Genetic testing holds great potential for the future of medical care. It offers many benefits, including the provision of important information that can be used when making decisions about having a family and taking care of one’s own health. However, there are also limitations. For this reason, it is important to understand the nature of genetic testing and the information that it can and can’t provide. For example:
Clinical genetic tests are not just descriptive as many laboratory tests are (such as describing the glucose level in your blood), but may be predictive as well. Predictive tests may not give a yes/no answer, but instead will tell what the chances are of developing a particular genetic condition. Such results may not be definitive and may leave a person wondering what to do with those results, particularly if available treatments or therapies are limited. However, the profession of Genetic Counselling exists to provide individuals and their families with accurate information and help interpret genetic results so that individuals and their families can make their own decisions.
Many genetic tests will only look for the presence or absence of a specific genetic mutation; the test cannot always guarantee that the disease will develop nor can the test provide information about other genetic diseases not being specifically looked for by that test.
While the test may detect a particular problem gene, it cannot predict how severely the person carrying that gene will be affected. Again with cystic fibrosis, symptoms may be mild bronchial abnormalities or may extend to severe lung, pancreatic and intestinal problems.
Many genetic tests cannot detect all of the variations that can cause a particular disease. For instance, with genetic testing for cystic fibrosis, most genetic testing panels only look for the more common mutations and further specialised testing may be needed to identify rare causes of this disease. Similarly, some diseases are caused by mutations in more than one gene and financial constraints may limit the degree to which multiple genes can be analysed using current techniques.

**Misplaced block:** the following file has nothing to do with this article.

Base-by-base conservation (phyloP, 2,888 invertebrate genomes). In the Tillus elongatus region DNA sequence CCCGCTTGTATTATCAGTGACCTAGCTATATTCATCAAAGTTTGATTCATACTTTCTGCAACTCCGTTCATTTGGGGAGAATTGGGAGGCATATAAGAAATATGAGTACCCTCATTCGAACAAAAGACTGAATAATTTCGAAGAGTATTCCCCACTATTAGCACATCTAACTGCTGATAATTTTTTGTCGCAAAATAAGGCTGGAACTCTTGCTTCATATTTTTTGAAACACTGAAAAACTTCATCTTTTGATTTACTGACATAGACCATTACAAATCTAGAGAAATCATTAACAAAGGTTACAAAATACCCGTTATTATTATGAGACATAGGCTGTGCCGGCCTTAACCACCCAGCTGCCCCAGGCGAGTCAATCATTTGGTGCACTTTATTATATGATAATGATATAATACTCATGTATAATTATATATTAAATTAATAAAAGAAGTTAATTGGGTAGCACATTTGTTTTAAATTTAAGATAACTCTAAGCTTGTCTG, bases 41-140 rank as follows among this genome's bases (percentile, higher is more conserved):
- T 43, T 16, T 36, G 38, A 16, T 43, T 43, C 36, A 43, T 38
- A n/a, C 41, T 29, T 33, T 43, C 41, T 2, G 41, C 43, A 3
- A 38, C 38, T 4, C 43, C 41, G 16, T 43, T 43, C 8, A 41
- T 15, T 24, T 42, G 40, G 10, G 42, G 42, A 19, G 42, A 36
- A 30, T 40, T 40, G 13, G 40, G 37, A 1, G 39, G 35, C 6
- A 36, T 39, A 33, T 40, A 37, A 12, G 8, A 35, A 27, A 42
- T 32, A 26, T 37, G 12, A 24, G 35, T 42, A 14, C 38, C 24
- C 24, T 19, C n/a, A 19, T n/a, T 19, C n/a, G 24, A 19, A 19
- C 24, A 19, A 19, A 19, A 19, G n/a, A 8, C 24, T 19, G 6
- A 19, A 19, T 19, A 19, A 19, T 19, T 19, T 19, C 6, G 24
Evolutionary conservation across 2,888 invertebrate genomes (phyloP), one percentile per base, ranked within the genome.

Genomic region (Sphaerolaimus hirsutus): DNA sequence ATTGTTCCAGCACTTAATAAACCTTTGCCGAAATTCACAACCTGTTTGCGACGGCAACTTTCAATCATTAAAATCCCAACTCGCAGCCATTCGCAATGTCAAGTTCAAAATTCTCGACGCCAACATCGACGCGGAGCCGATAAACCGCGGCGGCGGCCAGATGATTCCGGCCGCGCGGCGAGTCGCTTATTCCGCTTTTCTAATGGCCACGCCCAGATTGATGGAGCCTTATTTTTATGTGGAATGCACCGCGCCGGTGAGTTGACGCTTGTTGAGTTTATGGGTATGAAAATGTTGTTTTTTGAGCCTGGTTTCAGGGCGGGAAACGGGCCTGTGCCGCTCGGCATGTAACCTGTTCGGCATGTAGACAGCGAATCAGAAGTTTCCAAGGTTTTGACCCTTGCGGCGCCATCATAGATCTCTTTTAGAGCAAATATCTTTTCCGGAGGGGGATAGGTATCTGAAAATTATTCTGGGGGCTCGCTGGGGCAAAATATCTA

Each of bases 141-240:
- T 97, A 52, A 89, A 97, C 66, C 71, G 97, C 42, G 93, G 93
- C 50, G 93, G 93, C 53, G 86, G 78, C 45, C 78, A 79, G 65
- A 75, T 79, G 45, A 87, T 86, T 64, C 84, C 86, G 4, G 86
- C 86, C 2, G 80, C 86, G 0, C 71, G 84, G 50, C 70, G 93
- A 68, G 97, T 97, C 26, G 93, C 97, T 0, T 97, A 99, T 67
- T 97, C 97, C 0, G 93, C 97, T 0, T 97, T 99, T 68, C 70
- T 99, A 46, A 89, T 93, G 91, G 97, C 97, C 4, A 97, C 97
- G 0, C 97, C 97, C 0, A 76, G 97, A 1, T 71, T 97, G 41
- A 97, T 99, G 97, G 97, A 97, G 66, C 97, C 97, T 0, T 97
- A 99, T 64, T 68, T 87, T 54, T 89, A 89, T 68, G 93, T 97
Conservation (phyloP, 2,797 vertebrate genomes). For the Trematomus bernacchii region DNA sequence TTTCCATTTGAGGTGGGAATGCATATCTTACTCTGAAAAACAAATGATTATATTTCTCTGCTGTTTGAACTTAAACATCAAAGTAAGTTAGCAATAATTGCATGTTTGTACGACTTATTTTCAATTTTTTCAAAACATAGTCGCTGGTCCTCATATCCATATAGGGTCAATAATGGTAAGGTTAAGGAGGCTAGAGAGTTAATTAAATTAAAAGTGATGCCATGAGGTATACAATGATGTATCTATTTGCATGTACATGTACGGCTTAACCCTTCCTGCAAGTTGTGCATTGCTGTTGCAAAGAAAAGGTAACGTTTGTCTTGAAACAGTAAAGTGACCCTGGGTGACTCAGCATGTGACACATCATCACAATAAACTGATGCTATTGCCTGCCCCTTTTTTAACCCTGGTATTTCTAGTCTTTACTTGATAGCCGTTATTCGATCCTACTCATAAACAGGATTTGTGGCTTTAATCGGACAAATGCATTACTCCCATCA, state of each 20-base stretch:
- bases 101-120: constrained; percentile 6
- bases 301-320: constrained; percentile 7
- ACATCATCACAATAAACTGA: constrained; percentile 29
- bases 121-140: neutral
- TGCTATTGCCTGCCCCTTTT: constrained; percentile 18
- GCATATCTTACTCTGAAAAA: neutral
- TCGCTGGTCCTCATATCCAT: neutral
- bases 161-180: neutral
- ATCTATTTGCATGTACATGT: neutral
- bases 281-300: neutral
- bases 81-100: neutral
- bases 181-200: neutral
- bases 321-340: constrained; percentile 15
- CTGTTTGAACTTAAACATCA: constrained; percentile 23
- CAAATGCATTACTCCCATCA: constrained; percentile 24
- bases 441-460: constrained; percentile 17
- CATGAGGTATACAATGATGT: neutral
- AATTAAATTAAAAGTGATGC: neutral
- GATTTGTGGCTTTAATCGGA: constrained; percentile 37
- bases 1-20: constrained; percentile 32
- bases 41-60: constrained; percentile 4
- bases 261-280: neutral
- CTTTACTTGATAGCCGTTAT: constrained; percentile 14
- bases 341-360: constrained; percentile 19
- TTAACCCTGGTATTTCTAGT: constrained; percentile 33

Some diseases are the result of an interaction between one’s genes and one’s environment. The way in which these interactions cause disease is not clearly understood. Examples of these diseases include coronary heart disease, type 2 diabetes, obesity and Alzheimer disease.
Legal issues, such as patient privacy, use of genetic testing to determine insurance coverage and the use of archived patient samples are some of the broader social issues to be considered.
Because of these limitations, genetic test results can be a mixed blessing. An absolutely essential component of clinical genetics testing is giving your informed consent to do the tests and knowing what you want to do with the results of these tests. Knowing your legal rights and making certain that your privacy is respected may also be useful. Educating yourself about genetic tests and talking to your medical provider, and/or genetic counselling service, may help you decide whether you think you should have genetic testing performed.
It is important to remember that genetic testing is different from other types of laboratory testing in the sense that the results may have implications, not only for you the patient, but also for family members who may need to be tested as well. Genetic education and counselling is therefore often advised to help understand and cope with the results of genetic tests.